Mike Petrilli makes an excellent point about reasonable expectations when educating poor children:
This fall, about 1 million poor children will enroll in Kindergarten in the U.S. The vast majority of them live in single-parent families headed by women in the late teens or early twenties. Most of their mothers dropped out of high school; most of their fathers are nowhere to be seen. Most live in urban or rural communities hit hard by the recession where unemployment, addiction, and violence are commonplace….
You acknowledge-privately at least-that it’s unrealistic to expect all kids growing up in poverty to be able to “beat the odds” and graduate from college. (That’s why we call them odds.) You recognize that for most middle-class families, the path from poverty to prosperity was a multi-generational journey.
But you also believe in the promise of social mobility, and can point to examples of schools-even mediocre ones-that have helped some kids escape the ghetto or the barrio or the reservation. To accept the status quo is to accept perpetual injustice for decades to come.
….Assuming that these 1 million kids remain poor over the next 12 years, what outcomes would indicate “success” for education reform? Right now the high school graduation rate in poor districts is generally about 50 percent. What if we moved that to 60 percent? Right now the reading proficiency rate for 12th graders with parents who dropped out of high school is 17 percent. What if we moved that to 25 percent? The same rate for math is 8 percent. What if we moved that to 15 percent?
To my eye, these are stretch goals-challenging but attainable. Yet to adopt them would mean to expect about 400,000 Kindergarteners not to graduate from high school 12 years from now. And of the 600,000 that do graduate, we would expect only 150,000 to reach proficiency in reading (25 percent) and just 90,000 of them to be proficient in math (15 percent).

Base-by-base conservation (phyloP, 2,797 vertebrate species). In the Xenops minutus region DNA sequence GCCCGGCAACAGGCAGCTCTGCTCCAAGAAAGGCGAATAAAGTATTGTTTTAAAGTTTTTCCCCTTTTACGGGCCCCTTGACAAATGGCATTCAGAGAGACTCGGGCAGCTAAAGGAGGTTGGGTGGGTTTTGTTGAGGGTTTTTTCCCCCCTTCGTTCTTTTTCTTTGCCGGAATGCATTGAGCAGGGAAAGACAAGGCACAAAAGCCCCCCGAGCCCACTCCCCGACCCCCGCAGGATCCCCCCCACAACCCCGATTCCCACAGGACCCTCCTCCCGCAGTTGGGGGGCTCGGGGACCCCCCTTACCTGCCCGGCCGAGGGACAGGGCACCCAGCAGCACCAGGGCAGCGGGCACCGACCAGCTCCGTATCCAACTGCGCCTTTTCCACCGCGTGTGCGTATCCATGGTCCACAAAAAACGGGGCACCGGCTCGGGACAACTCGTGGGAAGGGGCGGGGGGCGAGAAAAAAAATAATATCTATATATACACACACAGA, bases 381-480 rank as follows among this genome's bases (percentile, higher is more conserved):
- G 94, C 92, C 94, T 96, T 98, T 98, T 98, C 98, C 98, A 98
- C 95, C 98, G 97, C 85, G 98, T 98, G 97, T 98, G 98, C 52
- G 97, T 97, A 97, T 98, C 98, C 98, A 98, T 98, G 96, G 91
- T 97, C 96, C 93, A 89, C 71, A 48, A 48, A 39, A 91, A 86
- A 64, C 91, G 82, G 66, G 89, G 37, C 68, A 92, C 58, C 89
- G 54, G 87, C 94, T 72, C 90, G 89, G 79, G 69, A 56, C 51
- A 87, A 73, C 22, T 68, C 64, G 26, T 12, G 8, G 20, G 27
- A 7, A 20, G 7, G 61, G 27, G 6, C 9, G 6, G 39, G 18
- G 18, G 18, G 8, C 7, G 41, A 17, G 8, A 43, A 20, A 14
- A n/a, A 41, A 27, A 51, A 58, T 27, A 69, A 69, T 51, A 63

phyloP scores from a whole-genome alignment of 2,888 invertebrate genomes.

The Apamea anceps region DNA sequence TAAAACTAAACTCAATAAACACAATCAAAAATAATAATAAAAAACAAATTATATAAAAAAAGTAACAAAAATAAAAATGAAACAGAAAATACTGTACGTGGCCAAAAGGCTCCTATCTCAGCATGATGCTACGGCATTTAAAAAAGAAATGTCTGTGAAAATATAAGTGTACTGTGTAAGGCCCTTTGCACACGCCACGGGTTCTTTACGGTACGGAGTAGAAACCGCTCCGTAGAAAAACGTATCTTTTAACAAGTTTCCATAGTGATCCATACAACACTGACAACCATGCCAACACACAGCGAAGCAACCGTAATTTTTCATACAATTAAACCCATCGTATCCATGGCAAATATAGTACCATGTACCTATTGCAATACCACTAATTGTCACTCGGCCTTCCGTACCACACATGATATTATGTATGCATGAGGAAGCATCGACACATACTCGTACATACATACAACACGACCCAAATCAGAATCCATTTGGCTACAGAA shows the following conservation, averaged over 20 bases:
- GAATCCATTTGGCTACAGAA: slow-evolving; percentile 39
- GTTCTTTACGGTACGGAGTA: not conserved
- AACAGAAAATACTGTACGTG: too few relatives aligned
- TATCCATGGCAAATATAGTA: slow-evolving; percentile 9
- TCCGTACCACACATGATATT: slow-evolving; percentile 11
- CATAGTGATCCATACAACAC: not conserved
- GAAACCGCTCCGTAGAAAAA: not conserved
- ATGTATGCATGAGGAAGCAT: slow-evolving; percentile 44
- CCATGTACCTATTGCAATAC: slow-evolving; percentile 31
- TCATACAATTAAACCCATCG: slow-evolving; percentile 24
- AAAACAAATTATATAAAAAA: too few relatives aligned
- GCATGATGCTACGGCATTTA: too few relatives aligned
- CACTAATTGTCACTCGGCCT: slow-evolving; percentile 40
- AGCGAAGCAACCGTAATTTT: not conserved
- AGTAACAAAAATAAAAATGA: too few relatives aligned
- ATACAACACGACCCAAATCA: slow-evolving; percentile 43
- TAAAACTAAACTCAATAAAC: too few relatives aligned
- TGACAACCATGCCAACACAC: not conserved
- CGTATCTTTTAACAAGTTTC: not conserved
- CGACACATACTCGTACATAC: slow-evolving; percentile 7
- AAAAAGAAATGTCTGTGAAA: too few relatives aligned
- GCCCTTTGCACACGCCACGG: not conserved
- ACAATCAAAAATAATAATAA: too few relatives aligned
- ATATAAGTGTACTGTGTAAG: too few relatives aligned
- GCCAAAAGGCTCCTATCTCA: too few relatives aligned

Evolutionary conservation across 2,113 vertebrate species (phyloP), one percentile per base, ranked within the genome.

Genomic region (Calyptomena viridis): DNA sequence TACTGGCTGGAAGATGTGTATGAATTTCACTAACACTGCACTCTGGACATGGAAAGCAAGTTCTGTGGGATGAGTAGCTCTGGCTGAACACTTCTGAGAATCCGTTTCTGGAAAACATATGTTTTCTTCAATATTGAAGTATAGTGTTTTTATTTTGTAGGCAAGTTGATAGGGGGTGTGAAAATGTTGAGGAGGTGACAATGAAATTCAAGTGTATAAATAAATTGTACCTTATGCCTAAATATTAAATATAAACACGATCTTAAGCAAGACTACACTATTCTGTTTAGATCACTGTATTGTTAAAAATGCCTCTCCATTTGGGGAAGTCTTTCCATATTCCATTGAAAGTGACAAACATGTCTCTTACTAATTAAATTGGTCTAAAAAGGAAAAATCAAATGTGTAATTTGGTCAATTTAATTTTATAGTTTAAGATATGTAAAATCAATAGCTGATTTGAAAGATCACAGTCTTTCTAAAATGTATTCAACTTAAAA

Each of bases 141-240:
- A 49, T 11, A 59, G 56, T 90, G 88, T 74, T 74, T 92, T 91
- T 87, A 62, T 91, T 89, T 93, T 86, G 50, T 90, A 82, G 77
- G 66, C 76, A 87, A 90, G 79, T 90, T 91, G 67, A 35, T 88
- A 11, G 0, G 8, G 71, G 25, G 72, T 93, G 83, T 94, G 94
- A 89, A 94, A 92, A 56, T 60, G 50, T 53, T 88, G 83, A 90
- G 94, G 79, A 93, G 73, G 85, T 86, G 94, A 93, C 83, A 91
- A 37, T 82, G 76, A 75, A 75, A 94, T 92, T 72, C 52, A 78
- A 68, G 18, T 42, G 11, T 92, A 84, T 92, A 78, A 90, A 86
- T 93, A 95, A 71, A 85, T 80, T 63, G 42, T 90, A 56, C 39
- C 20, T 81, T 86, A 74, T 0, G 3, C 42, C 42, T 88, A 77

90,000 out of 1 million doesn’t sound so good, but without improving our graduation or proficiency rates for these children, we’d only be taking about 40,000 kids. So these modest improvements would mean twice as many poor children making it-9 percent instead of 4 percent.
This is the reality we’re facing: significant improvements that would be hard-won–a twenty percent relative increase in the graduation rate, reading proficiency increased by fifty percent, math proficiency doubled–still would yield a lot of ‘failure.’ And then there’s this:
And what about the other 91 percent of our Kindergarteners? We don’t want to write them off, so what goals would be appropriate for them? Getting more of them to the “basic” level on NAEP? Preparing them for decent-paying jobs instead of the lowest-paid jobs? Driving down the teen pregnancy rate? Lowering the incarceration rate?
This is one reason why we need higher wages for non-college degree jobs: some students won’t be ready for college, and they need to be able to earn a decent living. ‘Not going to college’ should not equal ‘poor.’